Treats leukemia and many other types of cancer, usually in combination with other medicine.
When This Medicine Should Not Be Used
How to Use This Medicine
- This medicine, like all medicines used to treat cancer, is very strong. Make sure you understand why you are getting it and what the risks and benefits of treatment are. It is important for you to work closely with your doctor.
- Your doctor will decide how much medicine you should have and when it will be given. A nurse or other caregiver trained to give cancer drugs will give your treatment.
- Your medicine will be given through a tube put in one of your veins, usually in your arm, wrist, or hand, and sometimes in your chest. This is called intravenous (in-tra-VEEN-us), or IV.
If a dose is missed:
- This medicine needs to be given on a regular schedule. If you miss a dose, call your doctor, home health caregiver, or clinic where you get your treatments for instructions.
How to Store and Dispose of This Medicine
- If you have your treatments at a clinic, the staff at the clinic will keep your medicine there.
- If you have your treatments at home, you may need to store your medicine. Keep the medicine in the refrigerator. Do not freeze.
- Keep all medicine away from children.
- If you have your treatments at home, you should be given a special container for the used needles, medicine bags or bottles, and tubes. Put it where children or pets cannot reach it.
Drugs and Foods to Avoid
Ask your doctor or pharmacist before using any other medicine, including over-the-counter medicines, vitamins, and herbal products.
- Make sure your doctor knows if you are taking blood thinners (Coumadin®), calcium channel blockers (such as Cardizem®, Procardia®, or Cardene®), or digoxin (Lanoxin®).
- Tell your doctor if you are also taking phenytoin (Dilantin®) or itraconazole (Sporanox®).
- You should not use aspirin or any product that has aspirin in it (such as some cold medicines) unless you have talked to your doctor.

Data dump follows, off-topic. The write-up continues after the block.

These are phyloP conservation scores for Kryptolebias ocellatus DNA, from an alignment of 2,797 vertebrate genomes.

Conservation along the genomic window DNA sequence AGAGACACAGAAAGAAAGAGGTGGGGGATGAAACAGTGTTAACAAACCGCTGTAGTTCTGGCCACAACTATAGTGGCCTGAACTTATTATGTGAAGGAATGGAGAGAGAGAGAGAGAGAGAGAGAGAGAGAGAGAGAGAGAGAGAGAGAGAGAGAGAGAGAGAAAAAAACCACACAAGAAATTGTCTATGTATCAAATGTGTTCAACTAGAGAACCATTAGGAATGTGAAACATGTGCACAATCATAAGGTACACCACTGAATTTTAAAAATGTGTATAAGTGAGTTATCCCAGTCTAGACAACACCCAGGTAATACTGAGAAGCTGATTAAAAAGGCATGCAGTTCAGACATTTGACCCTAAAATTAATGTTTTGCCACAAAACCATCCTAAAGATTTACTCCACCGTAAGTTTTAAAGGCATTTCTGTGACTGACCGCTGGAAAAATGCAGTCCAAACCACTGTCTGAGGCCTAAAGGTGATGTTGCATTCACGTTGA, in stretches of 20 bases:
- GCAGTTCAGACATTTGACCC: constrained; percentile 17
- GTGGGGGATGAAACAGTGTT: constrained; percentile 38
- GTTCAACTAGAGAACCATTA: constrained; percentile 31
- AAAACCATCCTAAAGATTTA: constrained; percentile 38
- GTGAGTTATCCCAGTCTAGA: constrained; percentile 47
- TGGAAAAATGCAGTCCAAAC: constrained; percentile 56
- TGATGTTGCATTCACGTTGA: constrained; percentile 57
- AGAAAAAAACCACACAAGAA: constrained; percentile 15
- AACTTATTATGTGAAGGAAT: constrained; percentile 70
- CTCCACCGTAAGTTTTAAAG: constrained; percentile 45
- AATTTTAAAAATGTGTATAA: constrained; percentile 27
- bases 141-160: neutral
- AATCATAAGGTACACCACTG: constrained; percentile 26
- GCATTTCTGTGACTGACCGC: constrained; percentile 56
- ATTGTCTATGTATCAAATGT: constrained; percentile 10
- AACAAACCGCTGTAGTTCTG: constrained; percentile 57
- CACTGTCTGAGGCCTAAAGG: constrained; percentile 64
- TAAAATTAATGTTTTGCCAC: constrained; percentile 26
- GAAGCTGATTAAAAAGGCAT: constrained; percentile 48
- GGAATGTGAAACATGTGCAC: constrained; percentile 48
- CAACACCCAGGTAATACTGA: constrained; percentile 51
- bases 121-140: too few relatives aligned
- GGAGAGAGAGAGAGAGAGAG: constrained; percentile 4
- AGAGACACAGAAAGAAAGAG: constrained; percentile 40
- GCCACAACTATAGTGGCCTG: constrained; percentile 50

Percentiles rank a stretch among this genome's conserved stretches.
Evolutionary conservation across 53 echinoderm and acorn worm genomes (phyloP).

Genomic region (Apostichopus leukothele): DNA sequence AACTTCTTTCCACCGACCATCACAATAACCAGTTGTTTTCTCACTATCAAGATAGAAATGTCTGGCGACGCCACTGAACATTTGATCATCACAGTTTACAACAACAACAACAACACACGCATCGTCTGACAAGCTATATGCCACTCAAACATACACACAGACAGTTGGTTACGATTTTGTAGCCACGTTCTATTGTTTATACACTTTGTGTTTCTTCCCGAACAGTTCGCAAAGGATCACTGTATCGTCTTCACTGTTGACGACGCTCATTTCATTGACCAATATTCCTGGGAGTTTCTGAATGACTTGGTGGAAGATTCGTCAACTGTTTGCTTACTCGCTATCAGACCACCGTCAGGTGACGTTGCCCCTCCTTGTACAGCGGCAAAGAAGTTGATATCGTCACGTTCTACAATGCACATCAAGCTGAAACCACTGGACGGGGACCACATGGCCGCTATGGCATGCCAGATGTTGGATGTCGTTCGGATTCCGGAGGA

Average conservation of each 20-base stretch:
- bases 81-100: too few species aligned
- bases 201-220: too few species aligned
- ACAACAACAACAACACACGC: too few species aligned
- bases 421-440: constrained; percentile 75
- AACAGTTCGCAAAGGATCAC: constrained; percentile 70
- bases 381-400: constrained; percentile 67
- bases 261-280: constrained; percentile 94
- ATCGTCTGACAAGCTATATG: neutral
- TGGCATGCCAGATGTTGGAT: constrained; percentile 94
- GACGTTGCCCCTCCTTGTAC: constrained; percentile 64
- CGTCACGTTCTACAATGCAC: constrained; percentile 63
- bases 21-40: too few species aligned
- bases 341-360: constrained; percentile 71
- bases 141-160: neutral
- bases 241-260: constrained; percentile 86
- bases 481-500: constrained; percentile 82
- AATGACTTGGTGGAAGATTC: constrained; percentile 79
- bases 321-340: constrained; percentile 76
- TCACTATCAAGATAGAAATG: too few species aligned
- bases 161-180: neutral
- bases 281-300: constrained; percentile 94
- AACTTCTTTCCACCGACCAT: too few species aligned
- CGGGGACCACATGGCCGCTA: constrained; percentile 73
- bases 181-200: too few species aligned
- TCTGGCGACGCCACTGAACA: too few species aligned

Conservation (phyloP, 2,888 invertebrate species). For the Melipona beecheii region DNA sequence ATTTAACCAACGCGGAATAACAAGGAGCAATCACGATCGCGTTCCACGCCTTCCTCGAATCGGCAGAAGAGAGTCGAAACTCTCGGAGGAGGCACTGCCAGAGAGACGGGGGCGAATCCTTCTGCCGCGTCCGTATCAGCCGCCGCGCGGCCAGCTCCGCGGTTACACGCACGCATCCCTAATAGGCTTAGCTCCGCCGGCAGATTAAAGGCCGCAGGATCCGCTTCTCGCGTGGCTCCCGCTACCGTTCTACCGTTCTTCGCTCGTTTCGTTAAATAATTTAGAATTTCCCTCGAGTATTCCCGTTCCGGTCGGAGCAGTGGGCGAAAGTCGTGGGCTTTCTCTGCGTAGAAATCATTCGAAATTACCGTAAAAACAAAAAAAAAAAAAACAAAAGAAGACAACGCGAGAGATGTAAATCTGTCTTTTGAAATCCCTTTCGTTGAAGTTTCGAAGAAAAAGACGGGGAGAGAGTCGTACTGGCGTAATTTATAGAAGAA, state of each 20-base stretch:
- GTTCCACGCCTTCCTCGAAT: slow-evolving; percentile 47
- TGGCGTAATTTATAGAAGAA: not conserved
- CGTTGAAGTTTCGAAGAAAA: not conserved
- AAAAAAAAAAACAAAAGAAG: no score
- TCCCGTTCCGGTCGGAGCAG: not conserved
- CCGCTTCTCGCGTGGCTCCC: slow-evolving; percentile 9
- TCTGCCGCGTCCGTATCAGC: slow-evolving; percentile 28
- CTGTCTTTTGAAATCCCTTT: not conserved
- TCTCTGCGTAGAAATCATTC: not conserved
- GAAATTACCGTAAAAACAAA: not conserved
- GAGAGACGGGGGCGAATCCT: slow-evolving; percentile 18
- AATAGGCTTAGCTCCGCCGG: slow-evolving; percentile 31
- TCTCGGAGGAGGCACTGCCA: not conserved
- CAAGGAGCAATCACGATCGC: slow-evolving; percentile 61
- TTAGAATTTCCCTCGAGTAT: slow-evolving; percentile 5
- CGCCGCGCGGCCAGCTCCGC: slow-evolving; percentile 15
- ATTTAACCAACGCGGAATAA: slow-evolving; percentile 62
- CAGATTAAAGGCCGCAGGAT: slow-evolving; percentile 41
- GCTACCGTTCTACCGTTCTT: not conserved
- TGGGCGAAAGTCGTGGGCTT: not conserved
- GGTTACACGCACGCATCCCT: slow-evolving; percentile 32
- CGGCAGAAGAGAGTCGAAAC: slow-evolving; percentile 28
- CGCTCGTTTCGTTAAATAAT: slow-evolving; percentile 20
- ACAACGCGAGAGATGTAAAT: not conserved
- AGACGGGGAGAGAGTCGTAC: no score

- Talk to your doctor before getting flu shots or other vaccines while using vincristine.
Warnings While Using This Medicine
- Tell your doctor if you have ever had liver disease, or diseases of your nerves or muscles, especially Charcot-Marie-Tooth disease.
- If you start to have pain, redness, or swelling where the IV is given, tell your caregiver right away.
- You may get infections more easily while getting medicine. Stay away from crowds or people with colds, flu, or other infections
- This medicine can cause constipation. Drink plenty of fluids or fruit juices while you are being treated. Your doctor may also give you medicine to soften your stool.
- This medicine may make your mouth sore and irritated. Brush your teeth with a soft-bristle toothbrush or mouth swab.
- This medicine can cause nausea and vomiting. Your doctor may prescribe medicine to keep you from feeling sick and throwing up. If the medicine does not help (you can't keep liquids down), call your doctor.
- Your doctor may want to check your blood while you are taking this medicine. Make sure to keep all appointments.
- Do not breastfeed while you are being given this medicine.
- Do not get pregnant while you or your sexual partner are being treated with vincristine. Use an effective form of birth control while taking vincristine, and for at least 2 months after stopping the medicine.
- If you are pregnant, talk to your doctor before you start your treatments.
Possible Side Effects While Using This Medicine
Call your doctor right away if you notice any of these side effects:
- Blurred vision
- Dizziness, lightheadedness, uncontrollable eye movements
- Pain when going to the bathroom (urinating)
- Severe muscle cramps or bone pain
- Severe stomach pain and constipation
- Swelling, redness, or pain, where the IV was given
- Trouble breathing or changes in voice
- Trouble controlling your bladder
- Trouble walking
- Unexplained fever, chills, sore throat
- Unusual bleeding or bruising
If you notice these less serious side effects, talk with your doctor:
- Hair loss
- Irregular menstrual periods
- Nausea or vomiting
- Numbness or tingling in the arms or legs
If you notice other side effects that you think are caused by this medicine, tell your doctor
Call your doctor for medical advice about side effects. You may report side effects to FDA at 1-800-FDA-1088
- Last reviewed on 12/4/2015
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